• Abbad, M. and Filar, J. A. (1991). Aggregation-disaggregation algorithm for epsilon /sup 2/-singularly perturbed limiting average Markov control problems. 30th IEEE Conference on Decision and Control 1991, Brighton, UK, 11-13 December 1991. Piscataway NJ United States: IEEE.

  • Filar, Jerzy A., Krass, Dmitry and Ross, Keith (1989). Percentile objective criteria in limiting average Markov control problems. 28th IEEE Conference on Decision and Control, Tampa FL, USA, 13-15 Dec 1989. IEEE. doi: 10.1109/CDC.1989.70342

  • Filar, Jerzy A. and Krass, Dmitry (1987). The Embedding of the Traveling Salesman Problem in a Markov Decision Process. 26th IEEE Conference on Decision and Control, Los Angeles, California, USA, 9-11 December 1987. Piscataway NJ United States: IEEE Control Systems Society. doi: 10.1109/CDC.1987.272943

  • Filar, J. A. and Lee, H. M. (1985). Gain/variability tradeoffs in undiscounted Markov decision processes. 24th IEEE Conference on Decision and Control, Fort Lauderdale, FL, United States, 11-13 December 1985. Piscataway, NJ, United States: Institute of Electrical and Electronic Engineers. doi: 10.1109/CDC.1985.268672

PhD and MPhil Supervision

Current Supervision

  • Doctor Philosophy — Principal Advisor

    Other advisors:

  • Doctor Philosophy — Principal Advisor

  • Doctor Philosophy — Principal Advisor

Completed Supervision

Possible Research Projects

Note for students: The possible research projects listed on this page may not be comprehensive or up to date. Always feel free to contact the staff for more information, and also with your own research ideas.

  • Mathematical models of environmental problems often demand understanding of complex dynamics and interactions between many physical and biological variables on the one hand, and human inputs on the other. Uncertainties accompanying such models stem from multiple sources. Sometimes they manifest themselves as cascading errors and at other times they involve the risk of key variables crossing undesirable thresholds. In both cases they undermine confidence in either the model or, worse still, the underlying science.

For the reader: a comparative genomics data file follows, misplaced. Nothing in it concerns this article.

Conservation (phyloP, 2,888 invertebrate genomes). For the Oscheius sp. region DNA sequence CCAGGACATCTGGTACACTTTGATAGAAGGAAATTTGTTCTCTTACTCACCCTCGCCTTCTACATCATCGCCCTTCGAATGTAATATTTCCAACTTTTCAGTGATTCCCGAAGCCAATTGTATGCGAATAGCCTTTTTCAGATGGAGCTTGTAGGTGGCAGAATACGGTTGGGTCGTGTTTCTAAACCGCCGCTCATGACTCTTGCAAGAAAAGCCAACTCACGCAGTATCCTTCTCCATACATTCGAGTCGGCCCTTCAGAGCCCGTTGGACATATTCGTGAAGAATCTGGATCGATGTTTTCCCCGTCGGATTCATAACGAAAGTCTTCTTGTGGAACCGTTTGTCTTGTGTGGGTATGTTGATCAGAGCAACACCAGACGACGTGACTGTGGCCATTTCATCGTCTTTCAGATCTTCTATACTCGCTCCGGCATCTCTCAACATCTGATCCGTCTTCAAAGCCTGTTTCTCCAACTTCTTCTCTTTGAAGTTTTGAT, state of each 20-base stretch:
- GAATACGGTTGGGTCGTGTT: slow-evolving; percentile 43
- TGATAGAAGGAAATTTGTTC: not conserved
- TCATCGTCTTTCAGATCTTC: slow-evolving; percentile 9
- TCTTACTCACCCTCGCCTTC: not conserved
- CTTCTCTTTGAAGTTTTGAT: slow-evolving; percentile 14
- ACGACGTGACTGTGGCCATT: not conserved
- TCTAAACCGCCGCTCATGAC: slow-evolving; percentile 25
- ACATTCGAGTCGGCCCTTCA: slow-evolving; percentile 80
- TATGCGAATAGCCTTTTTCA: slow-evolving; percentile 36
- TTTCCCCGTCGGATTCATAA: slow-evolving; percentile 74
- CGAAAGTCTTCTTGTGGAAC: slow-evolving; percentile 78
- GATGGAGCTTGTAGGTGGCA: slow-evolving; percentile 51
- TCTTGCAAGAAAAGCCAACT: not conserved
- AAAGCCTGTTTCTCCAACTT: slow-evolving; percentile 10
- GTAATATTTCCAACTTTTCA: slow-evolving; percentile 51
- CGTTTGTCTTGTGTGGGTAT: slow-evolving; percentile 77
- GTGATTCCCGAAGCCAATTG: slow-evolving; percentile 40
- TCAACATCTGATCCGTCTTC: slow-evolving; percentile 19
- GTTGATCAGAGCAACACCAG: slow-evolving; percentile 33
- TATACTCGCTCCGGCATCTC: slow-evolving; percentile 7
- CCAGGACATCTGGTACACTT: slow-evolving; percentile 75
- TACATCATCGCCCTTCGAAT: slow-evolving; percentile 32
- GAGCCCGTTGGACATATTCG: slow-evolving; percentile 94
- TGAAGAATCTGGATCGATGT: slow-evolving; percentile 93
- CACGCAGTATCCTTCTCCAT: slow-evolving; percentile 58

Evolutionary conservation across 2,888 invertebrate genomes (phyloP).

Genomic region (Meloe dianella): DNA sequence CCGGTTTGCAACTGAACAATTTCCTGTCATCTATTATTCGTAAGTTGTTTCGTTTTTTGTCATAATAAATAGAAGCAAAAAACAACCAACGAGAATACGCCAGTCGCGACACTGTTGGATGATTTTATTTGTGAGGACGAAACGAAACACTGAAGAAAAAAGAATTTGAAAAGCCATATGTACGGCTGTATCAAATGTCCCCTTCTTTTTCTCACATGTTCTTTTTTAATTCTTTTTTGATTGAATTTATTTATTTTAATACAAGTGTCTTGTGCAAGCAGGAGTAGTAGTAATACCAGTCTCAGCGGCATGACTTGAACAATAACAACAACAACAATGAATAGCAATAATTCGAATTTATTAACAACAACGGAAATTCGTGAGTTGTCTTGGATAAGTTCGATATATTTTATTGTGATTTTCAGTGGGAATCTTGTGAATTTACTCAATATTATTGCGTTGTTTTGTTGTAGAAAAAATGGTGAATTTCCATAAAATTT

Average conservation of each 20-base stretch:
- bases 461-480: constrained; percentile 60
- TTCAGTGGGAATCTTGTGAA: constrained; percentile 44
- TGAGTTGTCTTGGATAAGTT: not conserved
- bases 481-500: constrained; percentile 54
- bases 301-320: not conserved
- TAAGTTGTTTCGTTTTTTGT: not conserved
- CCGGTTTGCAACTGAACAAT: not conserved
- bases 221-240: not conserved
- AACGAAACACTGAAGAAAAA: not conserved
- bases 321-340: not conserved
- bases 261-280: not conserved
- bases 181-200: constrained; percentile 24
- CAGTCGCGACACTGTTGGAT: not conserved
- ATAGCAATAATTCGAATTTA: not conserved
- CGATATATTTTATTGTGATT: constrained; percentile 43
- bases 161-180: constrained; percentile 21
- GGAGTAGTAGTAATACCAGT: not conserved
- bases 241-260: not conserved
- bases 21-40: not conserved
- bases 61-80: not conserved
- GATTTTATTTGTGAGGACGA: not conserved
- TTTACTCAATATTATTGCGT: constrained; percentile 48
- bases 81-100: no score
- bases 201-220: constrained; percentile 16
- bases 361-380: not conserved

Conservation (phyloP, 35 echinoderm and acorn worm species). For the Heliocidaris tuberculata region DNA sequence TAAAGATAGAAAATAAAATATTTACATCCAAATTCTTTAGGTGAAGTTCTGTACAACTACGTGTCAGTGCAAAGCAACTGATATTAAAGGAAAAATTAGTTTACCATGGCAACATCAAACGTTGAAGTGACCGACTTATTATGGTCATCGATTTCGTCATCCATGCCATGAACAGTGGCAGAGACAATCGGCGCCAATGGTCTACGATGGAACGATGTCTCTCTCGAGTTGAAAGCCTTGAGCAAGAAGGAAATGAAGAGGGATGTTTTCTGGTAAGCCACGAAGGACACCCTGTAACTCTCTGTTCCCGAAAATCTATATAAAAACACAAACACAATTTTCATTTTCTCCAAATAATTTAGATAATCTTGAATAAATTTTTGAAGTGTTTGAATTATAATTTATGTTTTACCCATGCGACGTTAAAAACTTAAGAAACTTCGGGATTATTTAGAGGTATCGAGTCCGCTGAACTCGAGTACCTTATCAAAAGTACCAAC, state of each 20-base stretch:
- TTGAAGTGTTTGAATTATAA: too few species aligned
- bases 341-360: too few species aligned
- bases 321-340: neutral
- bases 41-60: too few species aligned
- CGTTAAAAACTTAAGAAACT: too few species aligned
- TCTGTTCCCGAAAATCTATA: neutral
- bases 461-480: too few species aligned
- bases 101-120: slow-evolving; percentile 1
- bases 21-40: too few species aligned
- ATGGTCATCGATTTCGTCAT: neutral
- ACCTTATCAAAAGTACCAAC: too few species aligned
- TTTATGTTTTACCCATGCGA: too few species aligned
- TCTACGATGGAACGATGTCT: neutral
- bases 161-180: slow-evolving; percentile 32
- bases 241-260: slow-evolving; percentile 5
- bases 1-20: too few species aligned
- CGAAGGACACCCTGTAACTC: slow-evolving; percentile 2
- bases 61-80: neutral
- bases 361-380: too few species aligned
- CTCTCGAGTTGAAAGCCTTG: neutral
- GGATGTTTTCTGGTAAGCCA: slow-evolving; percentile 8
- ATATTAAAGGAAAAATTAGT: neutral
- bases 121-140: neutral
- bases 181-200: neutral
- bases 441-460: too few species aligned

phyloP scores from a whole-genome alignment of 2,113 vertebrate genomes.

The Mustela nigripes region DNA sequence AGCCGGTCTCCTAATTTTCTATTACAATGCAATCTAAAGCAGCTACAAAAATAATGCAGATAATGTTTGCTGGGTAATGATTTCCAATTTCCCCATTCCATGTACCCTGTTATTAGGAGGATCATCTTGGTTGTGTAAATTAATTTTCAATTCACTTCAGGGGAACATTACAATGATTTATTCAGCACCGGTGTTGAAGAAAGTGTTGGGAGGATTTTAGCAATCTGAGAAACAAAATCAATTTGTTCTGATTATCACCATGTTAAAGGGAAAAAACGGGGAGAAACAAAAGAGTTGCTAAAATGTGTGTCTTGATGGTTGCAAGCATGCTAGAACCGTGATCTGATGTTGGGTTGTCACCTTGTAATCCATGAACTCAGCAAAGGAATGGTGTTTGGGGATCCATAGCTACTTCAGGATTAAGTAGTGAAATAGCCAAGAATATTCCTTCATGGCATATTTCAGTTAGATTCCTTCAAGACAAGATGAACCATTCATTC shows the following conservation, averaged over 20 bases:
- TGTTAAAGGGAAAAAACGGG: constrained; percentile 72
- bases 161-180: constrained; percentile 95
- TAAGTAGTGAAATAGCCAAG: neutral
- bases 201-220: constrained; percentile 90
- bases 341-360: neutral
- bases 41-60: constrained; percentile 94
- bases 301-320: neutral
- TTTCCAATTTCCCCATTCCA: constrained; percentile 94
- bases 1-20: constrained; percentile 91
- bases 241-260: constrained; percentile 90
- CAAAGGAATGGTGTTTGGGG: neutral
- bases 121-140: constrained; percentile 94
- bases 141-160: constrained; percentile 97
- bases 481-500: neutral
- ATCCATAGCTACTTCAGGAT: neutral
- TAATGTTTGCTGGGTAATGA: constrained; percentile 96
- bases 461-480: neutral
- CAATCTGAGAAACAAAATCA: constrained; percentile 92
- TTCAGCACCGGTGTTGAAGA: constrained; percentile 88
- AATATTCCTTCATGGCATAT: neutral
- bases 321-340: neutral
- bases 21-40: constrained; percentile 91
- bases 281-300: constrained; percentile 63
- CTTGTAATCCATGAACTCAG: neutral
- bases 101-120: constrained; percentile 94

The accompanying mathematical problems can be studied using a wide range of approaches including (but not limited to) perturbation theory, stochastic processes, partially observable Markov decision processes, statistical methods, dynamical systems and simulation. They can also be applied in several important contexts including (but not limited to) conservation of natural resources, optimizing harvests of fish subject to sustainability constraints or generating warning signals for species whose abundance drops to low levels. One particularly challenging problem is that of designing controls that minimize the probability of a catastrophe, consistently over time, while achieving satisfactory and sustainable resource consumption. A related problem, also stemming from fishery science applications, is that of devising a “balanced harvest” strategy that ultimately restores the proportions of age cohorts of the harvested species to those that are natural for that species.

    There are several PhD, Masters’ or Honours’ research projects that can be designed on this general theme and tailored to the particular student’s background and interests. For some projects co-supervision with scientists from the Queensland Department of Agriculture and Fisheries, or CSIRO may be required.

  • Review and evaluate efficient sampling programs: Is the right amount of sampling occurring for each species? Are there any significant biases in the sampling programs for each species? Assess whether routine analyses are being carried out correctly and to develop new analyses for fisheries management.

    Project components include developing: Quantitative analyses to optimise fishery-dependent sampling across multiple species and regions. Routine methods for assessing precision of current sampling of fish length and age. New methods for turning fish length and age data into advice (indicators) about fishing pressure and the status of fish stocks. A corresponding harvest strategy and reference points for judging the performance of the indicators.

  • Improved estimation of state-wide recreational harvests, including resampling, bootstrap and MCMC techniques. Quantify changes in survey angler avidity and recall bias between survey years and methodologies; adjust previous survey data to obtain improved estimates. Evaluating sampling frames - develop methods to generate state-wide harvest estimates (and associated measures of uncertainty) from several synchronous samples taken from different sampling frames (e.g. a licence frame and a residential telephone number list). Develop hierarchical and conditional mixed models for estimation of recreational fish catch and catch rates. Investigate the statistical modelling of recreational survey data collected from multiple survey methods.

    From survey to analysis: dealing with differences in the scale at which survey data are collected and the scale at which data are analysed. Examine appropriate estimation methods for different fish species. Develop statistical methods for low fish abundance or recreational species caught by ‘hard-to-reach’ fishers. Develop methods to engage and retain recreational fishers in volunteer data contribution programs.